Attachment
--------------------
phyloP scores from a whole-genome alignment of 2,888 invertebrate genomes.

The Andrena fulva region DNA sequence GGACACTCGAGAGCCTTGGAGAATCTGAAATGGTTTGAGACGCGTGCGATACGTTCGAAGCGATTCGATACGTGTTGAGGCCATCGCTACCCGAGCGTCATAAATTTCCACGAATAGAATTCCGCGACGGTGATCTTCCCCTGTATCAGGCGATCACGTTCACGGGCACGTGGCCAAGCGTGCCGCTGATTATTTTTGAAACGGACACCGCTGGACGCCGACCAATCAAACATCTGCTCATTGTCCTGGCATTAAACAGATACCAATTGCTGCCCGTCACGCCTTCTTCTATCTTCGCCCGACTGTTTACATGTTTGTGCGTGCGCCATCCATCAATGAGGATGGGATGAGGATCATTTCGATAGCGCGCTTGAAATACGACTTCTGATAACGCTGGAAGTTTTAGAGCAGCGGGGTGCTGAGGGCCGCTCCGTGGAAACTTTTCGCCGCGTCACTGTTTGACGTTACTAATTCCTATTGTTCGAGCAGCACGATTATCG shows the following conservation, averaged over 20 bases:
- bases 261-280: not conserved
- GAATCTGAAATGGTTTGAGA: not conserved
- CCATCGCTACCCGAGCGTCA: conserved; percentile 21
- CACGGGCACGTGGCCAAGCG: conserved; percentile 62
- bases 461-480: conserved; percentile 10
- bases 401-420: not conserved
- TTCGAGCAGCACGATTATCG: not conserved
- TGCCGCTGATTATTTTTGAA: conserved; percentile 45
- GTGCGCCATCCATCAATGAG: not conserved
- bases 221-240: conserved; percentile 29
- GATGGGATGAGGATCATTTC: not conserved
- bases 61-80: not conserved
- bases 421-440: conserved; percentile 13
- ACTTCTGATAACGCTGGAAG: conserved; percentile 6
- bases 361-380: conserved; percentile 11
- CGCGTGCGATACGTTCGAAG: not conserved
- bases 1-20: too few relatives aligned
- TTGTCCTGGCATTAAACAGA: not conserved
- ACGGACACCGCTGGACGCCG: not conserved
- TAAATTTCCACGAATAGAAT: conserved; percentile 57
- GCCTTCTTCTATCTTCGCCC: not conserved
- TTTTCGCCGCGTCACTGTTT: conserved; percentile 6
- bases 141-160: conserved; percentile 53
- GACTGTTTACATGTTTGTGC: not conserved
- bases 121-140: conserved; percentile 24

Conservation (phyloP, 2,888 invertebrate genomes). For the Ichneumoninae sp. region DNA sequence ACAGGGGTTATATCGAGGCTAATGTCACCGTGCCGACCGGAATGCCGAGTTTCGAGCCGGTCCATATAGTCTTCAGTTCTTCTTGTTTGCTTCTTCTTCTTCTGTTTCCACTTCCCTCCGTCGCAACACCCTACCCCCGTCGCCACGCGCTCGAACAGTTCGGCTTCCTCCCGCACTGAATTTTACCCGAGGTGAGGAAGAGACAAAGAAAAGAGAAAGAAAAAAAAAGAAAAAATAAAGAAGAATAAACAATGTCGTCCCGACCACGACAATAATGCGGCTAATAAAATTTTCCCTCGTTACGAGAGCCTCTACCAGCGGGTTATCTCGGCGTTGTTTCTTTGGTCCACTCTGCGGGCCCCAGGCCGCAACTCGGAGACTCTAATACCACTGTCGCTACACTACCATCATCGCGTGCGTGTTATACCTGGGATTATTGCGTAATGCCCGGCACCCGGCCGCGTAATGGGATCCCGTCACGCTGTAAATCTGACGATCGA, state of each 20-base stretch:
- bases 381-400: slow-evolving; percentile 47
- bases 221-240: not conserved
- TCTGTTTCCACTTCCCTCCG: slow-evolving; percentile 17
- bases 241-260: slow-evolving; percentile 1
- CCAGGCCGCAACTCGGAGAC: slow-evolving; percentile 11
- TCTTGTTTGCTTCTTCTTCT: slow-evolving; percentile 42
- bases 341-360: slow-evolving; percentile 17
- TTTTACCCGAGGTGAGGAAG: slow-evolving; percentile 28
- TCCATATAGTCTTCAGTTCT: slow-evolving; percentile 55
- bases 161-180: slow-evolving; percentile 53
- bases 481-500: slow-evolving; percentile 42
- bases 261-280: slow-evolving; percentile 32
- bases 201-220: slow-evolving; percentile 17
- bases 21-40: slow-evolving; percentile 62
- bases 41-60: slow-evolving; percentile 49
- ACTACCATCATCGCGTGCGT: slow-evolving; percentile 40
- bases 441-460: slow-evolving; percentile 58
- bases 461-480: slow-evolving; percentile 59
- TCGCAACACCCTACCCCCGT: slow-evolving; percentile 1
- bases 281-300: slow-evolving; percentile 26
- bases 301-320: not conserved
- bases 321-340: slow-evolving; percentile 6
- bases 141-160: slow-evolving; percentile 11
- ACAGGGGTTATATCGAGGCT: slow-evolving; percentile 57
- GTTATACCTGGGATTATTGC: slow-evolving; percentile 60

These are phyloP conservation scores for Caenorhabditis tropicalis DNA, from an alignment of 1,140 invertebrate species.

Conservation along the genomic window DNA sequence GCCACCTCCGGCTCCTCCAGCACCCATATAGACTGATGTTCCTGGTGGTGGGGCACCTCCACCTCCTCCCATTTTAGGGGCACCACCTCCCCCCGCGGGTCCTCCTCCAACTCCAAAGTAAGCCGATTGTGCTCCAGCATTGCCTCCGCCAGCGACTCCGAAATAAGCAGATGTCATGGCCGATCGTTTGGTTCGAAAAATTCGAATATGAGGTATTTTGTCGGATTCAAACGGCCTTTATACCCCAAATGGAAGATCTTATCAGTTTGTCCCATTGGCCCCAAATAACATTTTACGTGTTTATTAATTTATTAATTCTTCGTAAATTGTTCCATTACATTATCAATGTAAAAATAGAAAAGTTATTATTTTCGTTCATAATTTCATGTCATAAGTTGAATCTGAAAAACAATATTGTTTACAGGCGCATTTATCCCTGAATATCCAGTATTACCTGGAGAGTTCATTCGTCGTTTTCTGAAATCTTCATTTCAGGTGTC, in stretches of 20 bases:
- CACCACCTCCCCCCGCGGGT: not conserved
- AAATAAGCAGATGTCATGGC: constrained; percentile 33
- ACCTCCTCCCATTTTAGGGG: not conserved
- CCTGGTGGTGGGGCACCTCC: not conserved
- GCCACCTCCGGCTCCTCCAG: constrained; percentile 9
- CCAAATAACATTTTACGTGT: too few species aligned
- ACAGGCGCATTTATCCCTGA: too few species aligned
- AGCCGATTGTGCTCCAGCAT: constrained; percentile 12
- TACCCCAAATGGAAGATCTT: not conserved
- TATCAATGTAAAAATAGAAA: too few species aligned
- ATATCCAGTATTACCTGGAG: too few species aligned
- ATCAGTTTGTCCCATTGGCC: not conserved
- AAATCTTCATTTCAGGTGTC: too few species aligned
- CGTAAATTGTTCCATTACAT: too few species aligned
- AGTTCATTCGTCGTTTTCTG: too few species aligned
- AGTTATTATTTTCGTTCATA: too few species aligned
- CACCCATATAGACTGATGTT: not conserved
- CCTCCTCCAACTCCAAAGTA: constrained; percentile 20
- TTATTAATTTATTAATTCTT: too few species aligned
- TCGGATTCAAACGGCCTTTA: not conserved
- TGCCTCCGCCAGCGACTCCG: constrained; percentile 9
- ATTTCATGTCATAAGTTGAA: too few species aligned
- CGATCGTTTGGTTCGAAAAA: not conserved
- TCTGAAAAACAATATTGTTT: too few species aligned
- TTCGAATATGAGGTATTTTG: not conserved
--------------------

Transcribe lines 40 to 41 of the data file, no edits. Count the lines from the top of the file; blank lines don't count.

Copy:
- bases 261-280: slow-evolving; percentile 32
- bases 201-220: slow-evolving; percentile 17